Click a blank space on your page to deselect all objects, click on the contour object again, and press Ctrl+K to break apart the contour object curves. Click each of the outer curve objects and send them to the back layer (Shift+PageDn). After doing this, you’ll notice each of the character shapes has a “negative” space inside it. Select both the negative space inside the uppercase G and it’s outer contour shape and press Ctrl+L to recombine them into a single curve.
Repeat this procedure for each of the characters until each is a separately combined curve representing the contours of your characters (see below). Select all of these objects, Group (Ctrl+G) them together, and send this group to the back of the arrangement (Shift+PageDn). At this point, your object creation operations are complete. Now it’s time to add the gold color scheme.
Step 6: Begin Applying the Color Scheme
Now that all of your objects have been created, positioned and shaped you’re ready to add the gold coloring. To begin, use the Pick Tool to select the object representing the lower portions of your characters and open the Fountain Fill dialog (F11). Choose Linear as the fountain fill style, enter -90 in the Angle box and 15 in the Edge Pad box. With Two Color selected as the Color Blend, create a Gold color using the CMYK color model (C=25, M=50, Y=95, K=0) color as the From color and choose White as the To color. Click OK to apply the fill. Be sure to remove any outline properties (see below).
Step 7: Continue Applying Color
Using the Pick Tool select the object representing the text object copy that you pasted earlier into the arrangement. Open the Fountain Fill dialog (F11) again. Choose Linear as the fountain fill style, enter -90 in the Angle box, and with Two Color selected as the Color Blend, set Orange (C=5, M=40, Y=95, K=0) as the From color and White as the To color. Enter 17 in the Mid-Point box. Click OK to apply the fill. Be sure to remove the outline properties from the text (see below).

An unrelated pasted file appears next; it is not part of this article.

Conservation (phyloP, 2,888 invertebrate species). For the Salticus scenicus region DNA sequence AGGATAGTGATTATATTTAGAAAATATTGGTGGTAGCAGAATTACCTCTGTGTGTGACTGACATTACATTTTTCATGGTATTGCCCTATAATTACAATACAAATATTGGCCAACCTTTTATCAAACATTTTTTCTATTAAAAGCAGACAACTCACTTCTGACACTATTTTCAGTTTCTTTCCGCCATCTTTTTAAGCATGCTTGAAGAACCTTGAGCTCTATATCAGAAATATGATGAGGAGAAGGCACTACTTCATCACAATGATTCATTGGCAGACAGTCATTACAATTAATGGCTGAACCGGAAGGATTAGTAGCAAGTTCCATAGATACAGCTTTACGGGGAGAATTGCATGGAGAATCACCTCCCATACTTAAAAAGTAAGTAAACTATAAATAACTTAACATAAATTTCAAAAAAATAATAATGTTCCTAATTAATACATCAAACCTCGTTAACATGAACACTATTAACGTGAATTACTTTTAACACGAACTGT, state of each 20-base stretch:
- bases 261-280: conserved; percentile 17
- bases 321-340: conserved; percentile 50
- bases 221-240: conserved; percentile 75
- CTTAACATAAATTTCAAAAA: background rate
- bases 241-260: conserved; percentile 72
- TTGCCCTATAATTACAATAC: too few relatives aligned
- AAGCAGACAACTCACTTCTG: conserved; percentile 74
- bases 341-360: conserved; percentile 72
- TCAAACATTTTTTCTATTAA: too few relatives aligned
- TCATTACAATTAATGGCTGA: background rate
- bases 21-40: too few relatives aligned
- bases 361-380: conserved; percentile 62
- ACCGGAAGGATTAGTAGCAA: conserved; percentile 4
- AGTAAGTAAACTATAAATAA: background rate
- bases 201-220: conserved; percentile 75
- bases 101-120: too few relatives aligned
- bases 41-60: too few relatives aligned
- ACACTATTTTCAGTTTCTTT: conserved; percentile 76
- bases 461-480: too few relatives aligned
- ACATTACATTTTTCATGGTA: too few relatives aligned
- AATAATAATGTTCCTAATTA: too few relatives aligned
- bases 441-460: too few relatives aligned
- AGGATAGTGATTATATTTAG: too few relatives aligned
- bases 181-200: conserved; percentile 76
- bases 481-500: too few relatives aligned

Step 8: Add the Final Color
Using the Pick Tool, select the grouped contour objects and open the Fountain Fill dialog (F11) one last time. This time, choose Radial as the fountain fill style and set the Center Offset values to 23 for the Horizontal and -46 for the Vertical offset. Click Custom as the Color Blend and enter the following colors: Position 0=Orange (C=5, M=40, Y=95, K=0); position 50 White, and; position 100 Orange (C=10, M=40, Y=95, K=0). Click OK to apply the fill and remove any outline properties from the text (see below).
Step 9: Add a Drop Shadow
With the outer contour objects still selected, add one final detail to the effect by choosing the Interactive Drop Shadow tool. Click-drag the cursor from the center of the object toward the lower-right until a slight shadow preview appears. Once a default black drop shadow is applied your effect is complete (see below).
As you applied the final fountain fill properties to the outer contour shape, you may have noticed the offset values where very specific. These offset values position the white point of the custom radial fountain fill at key positions to ensure the outer shape of the characters are defined by color. In this exercise, you’ve learned the quickest technique to apply a gold metallic effect to type and you’ve seen one of the more effective color schemes for gold.
Steve Bain is an award-winning illustrator, graphic designer, and author of nearly a dozen design and illustration books including CorelDRAW The Official Guide.